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Steps to the Podium

Stage: 2 and 3 Challenge Level: Challenge Level:3 Challenge Level:3 Challenge Level:3

Steps to the Podium


This activity has been particularly created for the most able.

(The pupils that you come across in many classrooms just once every few years.)

 

 

There is a raised step, often called a podium (see blue above), which you can get to by the two sets of steps, one on either side (red).

The steps and the podium are made out of cylinder blocks, each block the same size.

The picture above shows a $2$ step set of steps on either side of the podium and the total number of blocks is $9$.

The podium is always just one block higher than the top step. So you can explore the number of blocks that are necessary if the podium is $4$, $5$, $6$ . . . etc. blocks high and there are the required number of steps on either side.

Now that's not difficult. But now, suppose that there are three sets of steps, rather than two, leading up to the podium, or four, five six . . . etc. What about the number of blocks that are needed for the increasing height of the podium?

When you've got all the results of the number of blocks required no matter what the situation is you will have a large set of numbers.

Explore these numbers.

Can you generalise? Maybe find a way of knowing very quickly how many blocks are needed for a certain number of  steps up to the podium given the number of sets of steps around the podium?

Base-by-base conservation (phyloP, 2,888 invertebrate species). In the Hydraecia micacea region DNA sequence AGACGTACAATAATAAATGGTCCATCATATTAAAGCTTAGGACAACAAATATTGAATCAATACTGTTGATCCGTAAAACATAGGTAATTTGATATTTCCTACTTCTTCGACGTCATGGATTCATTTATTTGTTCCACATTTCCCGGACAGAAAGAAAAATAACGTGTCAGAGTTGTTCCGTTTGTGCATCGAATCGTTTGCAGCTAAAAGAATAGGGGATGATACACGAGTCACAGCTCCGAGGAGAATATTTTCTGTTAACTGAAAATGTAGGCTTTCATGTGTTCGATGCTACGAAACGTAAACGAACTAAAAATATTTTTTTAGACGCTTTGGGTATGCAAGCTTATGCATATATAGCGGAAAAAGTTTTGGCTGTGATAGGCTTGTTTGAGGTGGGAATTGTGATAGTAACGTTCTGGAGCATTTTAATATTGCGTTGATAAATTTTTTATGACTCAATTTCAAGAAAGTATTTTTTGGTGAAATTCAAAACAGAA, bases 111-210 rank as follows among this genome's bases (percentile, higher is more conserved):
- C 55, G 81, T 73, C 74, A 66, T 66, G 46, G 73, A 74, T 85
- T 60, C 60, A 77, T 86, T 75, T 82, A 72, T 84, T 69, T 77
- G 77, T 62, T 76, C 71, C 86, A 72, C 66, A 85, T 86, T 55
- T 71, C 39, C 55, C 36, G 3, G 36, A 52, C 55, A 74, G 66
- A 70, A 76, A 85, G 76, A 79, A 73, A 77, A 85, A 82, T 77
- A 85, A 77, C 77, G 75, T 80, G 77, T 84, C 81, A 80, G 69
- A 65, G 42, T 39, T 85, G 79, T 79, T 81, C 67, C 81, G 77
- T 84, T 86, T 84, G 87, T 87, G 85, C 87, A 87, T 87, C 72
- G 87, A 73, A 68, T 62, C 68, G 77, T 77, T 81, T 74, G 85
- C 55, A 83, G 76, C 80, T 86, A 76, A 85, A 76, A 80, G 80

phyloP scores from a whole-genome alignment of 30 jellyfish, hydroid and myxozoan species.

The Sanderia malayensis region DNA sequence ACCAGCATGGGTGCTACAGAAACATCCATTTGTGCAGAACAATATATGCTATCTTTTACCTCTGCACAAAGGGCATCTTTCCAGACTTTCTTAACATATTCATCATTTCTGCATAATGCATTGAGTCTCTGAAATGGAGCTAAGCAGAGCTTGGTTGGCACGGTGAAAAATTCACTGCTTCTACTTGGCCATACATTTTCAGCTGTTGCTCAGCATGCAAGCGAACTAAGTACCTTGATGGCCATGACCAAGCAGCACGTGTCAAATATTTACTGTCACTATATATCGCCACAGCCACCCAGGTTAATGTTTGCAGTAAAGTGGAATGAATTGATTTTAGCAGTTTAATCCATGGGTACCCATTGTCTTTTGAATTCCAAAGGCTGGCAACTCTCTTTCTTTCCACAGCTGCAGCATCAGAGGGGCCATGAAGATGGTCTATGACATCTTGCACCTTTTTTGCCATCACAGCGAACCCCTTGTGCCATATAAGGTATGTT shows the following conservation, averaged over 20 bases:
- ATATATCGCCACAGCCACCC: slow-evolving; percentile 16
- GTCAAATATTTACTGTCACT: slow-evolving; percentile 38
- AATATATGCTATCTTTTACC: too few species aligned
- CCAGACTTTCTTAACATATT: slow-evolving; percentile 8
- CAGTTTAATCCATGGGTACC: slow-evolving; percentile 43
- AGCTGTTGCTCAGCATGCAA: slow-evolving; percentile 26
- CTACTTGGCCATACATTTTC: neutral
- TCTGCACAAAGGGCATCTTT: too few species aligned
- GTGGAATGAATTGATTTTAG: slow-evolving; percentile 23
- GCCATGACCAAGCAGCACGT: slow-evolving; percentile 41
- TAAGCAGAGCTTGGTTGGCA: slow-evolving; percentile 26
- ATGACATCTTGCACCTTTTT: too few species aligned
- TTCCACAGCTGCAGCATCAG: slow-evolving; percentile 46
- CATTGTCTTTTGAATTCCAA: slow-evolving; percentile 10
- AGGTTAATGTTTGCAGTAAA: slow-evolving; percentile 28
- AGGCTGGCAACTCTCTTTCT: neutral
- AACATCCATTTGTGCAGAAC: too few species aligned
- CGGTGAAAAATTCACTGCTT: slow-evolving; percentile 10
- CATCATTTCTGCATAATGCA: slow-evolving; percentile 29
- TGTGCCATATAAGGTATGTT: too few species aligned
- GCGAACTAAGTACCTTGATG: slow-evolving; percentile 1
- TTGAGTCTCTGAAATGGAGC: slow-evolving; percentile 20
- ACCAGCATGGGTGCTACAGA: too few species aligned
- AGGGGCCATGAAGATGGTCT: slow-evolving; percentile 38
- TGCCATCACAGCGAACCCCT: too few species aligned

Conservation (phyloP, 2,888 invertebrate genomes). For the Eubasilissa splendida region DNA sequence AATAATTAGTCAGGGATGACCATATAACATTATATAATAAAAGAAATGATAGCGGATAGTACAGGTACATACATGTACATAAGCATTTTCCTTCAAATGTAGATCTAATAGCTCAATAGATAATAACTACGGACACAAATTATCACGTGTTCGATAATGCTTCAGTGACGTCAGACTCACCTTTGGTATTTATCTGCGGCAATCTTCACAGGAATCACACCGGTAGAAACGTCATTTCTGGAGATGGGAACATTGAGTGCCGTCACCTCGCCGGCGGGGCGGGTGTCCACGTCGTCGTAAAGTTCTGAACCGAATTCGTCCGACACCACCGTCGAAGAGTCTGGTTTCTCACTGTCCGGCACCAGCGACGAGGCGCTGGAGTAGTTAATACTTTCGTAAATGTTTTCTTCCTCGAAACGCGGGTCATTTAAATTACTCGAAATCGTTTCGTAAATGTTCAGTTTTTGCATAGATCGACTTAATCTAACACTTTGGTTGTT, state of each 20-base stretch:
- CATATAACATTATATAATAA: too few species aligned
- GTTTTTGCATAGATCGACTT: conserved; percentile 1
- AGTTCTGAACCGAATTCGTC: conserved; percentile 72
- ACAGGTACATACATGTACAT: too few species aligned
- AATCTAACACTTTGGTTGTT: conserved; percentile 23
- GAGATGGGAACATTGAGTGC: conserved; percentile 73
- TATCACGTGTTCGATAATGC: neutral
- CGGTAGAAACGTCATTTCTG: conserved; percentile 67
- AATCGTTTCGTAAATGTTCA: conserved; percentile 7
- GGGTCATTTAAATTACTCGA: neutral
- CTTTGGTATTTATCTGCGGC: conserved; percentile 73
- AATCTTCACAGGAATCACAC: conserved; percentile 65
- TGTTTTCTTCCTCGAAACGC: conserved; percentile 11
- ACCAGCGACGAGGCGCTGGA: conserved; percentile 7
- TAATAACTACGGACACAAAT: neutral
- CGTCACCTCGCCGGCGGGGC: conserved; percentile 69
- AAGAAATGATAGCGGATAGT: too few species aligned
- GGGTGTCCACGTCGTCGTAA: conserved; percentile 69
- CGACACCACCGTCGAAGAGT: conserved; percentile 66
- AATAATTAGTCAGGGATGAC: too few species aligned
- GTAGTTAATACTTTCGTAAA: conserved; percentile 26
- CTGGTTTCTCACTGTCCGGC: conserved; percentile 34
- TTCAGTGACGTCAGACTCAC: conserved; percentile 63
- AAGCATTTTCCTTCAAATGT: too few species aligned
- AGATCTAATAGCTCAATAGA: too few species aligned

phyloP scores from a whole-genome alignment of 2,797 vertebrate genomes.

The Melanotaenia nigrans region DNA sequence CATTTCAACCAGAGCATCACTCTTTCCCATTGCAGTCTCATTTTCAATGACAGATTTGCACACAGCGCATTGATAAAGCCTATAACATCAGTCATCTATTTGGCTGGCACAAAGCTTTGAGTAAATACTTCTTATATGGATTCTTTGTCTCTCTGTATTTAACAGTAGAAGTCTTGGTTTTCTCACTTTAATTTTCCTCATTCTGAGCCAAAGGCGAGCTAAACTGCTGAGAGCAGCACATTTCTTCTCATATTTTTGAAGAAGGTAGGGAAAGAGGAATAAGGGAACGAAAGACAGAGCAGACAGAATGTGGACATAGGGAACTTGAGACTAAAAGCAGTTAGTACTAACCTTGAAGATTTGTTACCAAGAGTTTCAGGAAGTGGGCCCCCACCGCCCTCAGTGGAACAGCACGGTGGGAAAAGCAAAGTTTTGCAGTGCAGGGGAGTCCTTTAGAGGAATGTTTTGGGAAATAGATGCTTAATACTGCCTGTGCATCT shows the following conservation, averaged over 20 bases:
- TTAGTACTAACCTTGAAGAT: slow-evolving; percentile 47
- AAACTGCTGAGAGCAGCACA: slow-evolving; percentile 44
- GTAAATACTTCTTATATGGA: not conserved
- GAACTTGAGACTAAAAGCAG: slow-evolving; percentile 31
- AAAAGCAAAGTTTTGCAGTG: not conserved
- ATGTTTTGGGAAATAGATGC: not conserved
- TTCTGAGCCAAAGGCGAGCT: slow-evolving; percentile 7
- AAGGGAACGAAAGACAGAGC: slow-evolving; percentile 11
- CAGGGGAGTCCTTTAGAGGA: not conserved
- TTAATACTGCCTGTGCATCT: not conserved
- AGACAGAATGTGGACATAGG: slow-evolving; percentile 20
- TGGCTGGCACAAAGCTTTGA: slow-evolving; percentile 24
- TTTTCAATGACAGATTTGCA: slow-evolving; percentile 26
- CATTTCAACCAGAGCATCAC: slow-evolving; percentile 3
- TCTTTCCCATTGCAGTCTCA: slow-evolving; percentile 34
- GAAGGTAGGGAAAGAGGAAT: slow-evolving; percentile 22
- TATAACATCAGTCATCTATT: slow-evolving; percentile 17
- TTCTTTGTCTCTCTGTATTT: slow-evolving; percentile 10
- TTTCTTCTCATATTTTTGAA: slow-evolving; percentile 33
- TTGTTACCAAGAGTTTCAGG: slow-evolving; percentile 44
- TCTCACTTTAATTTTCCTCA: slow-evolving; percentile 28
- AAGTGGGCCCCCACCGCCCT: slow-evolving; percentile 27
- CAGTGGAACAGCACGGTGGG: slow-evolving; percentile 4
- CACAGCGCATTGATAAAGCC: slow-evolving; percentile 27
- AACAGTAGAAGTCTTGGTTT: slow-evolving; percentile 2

Can you find other things to explore with the sets of numbers that you have now?



 


Why do this problem?

This activity is specially designed for the highest-attaining pupils that you ever come across. So it is seen as an opportunity for pupils to generate a large set of numbers, explore the many patterns and relationships that may be found and to make some generalisations.

Possible approach

As it is for the most able simply presenting the pupil with the activity as written may work well.  Some learners may like to use materials to help to produce the sets of steps required.

If you and/or the pupil(s) are not used to working on investigations in this way, it may be helpful to read these articles and possibly discuss them with the Maths Subject Leader in your school.

 

Key questions

Tell me about the things you have found.
What ideas have you had to explore further?
Have you looked at Digital Roots?


Possible extension

These would have come come from the pupil(s), relating to things that have occurred during their investigation.


Possible support

Use of a spreadsheet may be appropriate.